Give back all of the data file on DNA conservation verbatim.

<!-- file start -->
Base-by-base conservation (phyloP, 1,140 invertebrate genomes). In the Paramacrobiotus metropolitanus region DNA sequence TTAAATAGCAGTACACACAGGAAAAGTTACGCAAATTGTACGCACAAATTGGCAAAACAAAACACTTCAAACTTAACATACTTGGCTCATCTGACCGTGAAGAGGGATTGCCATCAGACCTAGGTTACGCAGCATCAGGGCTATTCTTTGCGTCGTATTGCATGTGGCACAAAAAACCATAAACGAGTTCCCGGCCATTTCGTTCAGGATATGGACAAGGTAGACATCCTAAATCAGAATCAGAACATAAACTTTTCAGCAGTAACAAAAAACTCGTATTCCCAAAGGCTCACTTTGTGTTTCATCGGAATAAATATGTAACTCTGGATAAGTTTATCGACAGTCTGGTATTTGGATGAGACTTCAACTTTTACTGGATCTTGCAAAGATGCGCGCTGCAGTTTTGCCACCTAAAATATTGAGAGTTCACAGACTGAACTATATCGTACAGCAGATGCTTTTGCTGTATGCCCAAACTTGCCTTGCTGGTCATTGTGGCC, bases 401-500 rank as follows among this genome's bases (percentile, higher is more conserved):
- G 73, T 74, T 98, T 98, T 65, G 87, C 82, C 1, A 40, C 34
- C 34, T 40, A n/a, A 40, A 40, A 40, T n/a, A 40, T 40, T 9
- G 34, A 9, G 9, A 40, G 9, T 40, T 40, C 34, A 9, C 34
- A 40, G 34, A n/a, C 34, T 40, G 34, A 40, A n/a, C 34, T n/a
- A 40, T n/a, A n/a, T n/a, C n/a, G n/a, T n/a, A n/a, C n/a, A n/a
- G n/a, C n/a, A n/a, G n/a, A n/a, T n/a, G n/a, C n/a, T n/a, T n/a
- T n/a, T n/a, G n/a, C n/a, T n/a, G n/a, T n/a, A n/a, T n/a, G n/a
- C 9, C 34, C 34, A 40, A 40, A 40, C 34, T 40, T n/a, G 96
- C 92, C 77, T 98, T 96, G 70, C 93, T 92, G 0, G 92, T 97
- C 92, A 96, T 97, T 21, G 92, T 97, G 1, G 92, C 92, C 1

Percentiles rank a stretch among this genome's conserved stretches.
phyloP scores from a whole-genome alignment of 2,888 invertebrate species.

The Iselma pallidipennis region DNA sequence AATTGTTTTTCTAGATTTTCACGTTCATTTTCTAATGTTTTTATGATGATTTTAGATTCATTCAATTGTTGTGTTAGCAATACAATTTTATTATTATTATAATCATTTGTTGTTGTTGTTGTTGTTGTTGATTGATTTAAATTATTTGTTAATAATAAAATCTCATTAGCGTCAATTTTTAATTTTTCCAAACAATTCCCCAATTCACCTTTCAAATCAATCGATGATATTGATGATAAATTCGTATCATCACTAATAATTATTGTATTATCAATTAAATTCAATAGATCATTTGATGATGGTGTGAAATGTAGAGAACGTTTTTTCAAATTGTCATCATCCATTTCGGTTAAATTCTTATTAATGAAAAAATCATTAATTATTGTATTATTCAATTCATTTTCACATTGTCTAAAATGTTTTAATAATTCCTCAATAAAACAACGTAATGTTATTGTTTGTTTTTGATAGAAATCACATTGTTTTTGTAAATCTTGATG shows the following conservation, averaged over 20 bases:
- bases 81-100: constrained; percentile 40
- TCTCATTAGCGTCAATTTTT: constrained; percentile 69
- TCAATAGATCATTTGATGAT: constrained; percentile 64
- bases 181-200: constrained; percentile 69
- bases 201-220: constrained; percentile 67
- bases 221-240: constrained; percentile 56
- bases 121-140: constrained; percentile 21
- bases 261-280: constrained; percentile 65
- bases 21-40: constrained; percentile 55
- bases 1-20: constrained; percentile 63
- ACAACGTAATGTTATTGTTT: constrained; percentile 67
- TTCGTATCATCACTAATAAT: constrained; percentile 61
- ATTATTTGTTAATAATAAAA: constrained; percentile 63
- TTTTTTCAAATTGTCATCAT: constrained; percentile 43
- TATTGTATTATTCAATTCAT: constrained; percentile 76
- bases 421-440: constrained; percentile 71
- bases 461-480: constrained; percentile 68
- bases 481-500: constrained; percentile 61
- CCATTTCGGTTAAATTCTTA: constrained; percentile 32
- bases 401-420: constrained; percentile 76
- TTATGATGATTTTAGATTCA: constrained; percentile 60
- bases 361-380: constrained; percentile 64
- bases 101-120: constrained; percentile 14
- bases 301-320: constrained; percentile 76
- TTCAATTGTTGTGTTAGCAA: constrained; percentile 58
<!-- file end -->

Base-by-base conservation (phyloP, 1,140 invertebrate genomes). In the Paramacrobiotus metropolitanus region DNA sequence TTAAATAGCAGTACACACAGGAAAAGTTACGCAAATTGTACGCACAAATTGGCAAAACAAAACACTTCAAACTTAACATACTTGGCTCATCTGACCGTGAAGAGGGATTGCCATCAGACCTAGGTTACGCAGCATCAGGGCTATTCTTTGCGTCGTATTGCATGTGGCACAAAAAACCATAAACGAGTTCCCGGCCATTTCGTTCAGGATATGGACAAGGTAGACATCCTAAATCAGAATCAGAACATAAACTTTTCAGCAGTAACAAAAAACTCGTATTCCCAAAGGCTCACTTTGTGTTTCATCGGAATAAATATGTAACTCTGGATAAGTTTATCGACAGTCTGGTATTTGGATGAGACTTCAACTTTTACTGGATCTTGCAAAGATGCGCGCTGCAGTTTTGCCACCTAAAATATTGAGAGTTCACAGACTGAACTATATCGTACAGCAGATGCTTTTGCTGTATGCCCAAACTTGCCTTGCTGGTCATTGTGGCC, bases 401-500 rank as follows among this genome's bases (percentile, higher is more conserved):
- G 73, T 74, T 98, T 98, T 65, G 87, C 82, C 1, A 40, C 34
- C 34, T 40, A n/a, A 40, A 40, A 40, T n/a, A 40, T 40, T 9
- G 34, A 9, G 9, A 40, G 9, T 40, T 40, C 34, A 9, C 34
- A 40, G 34, A n/a, C 34, T 40, G 34, A 40, A n/a, C 34, T n/a
- A 40, T n/a, A n/a, T n/a, C n/a, G n/a, T n/a, A n/a, C n/a, A n/a
- G n/a, C n/a, A n/a, G n/a, A n/a, T n/a, G n/a, C n/a, T n/a, T n/a
- T n/a, T n/a, G n/a, C n/a, T n/a, G n/a, T n/a, A n/a, T n/a, G n/a
- C 9, C 34, C 34, A 40, A 40, A 40, C 34, T 40, T n/a, G 96
- C 92, C 77, T 98, T 96, G 70, C 93, T 92, G 0, G 92, T 97
- C 92, A 96, T 97, T 21, G 92, T 97, G 1, G 92, C 92, C 1

Percentiles rank a stretch among this genome's conserved stretches.
phyloP scores from a whole-genome alignment of 2,888 invertebrate species.

The Iselma pallidipennis region DNA sequence AATTGTTTTTCTAGATTTTCACGTTCATTTTCTAATGTTTTTATGATGATTTTAGATTCATTCAATTGTTGTGTTAGCAATACAATTTTATTATTATTATAATCATTTGTTGTTGTTGTTGTTGTTGTTGATTGATTTAAATTATTTGTTAATAATAAAATCTCATTAGCGTCAATTTTTAATTTTTCCAAACAATTCCCCAATTCACCTTTCAAATCAATCGATGATATTGATGATAAATTCGTATCATCACTAATAATTATTGTATTATCAATTAAATTCAATAGATCATTTGATGATGGTGTGAAATGTAGAGAACGTTTTTTCAAATTGTCATCATCCATTTCGGTTAAATTCTTATTAATGAAAAAATCATTAATTATTGTATTATTCAATTCATTTTCACATTGTCTAAAATGTTTTAATAATTCCTCAATAAAACAACGTAATGTTATTGTTTGTTTTTGATAGAAATCACATTGTTTTTGTAAATCTTGATG shows the following conservation, averaged over 20 bases:
- bases 81-100: constrained; percentile 40
- TCTCATTAGCGTCAATTTTT: constrained; percentile 69
- TCAATAGATCATTTGATGAT: constrained; percentile 64
- bases 181-200: constrained; percentile 69
- bases 201-220: constrained; percentile 67
- bases 221-240: constrained; percentile 56
- bases 121-140: constrained; percentile 21
- bases 261-280: constrained; percentile 65
- bases 21-40: constrained; percentile 55
- bases 1-20: constrained; percentile 63
- ACAACGTAATGTTATTGTTT: constrained; percentile 67
- TTCGTATCATCACTAATAAT: constrained; percentile 61
- ATTATTTGTTAATAATAAAA: constrained; percentile 63
- TTTTTTCAAATTGTCATCAT: constrained; percentile 43
- TATTGTATTATTCAATTCAT: constrained; percentile 76
- bases 421-440: constrained; percentile 71
- bases 461-480: constrained; percentile 68
- bases 481-500: constrained; percentile 61
- CCATTTCGGTTAAATTCTTA: constrained; percentile 32
- bases 401-420: constrained; percentile 76
- TTATGATGATTTTAGATTCA: constrained; percentile 60
- bases 361-380: constrained; percentile 64
- bases 101-120: constrained; percentile 14
- bases 301-320: constrained; percentile 76
- TTCAATTGTTGTGTTAGCAA: constrained; percentile 58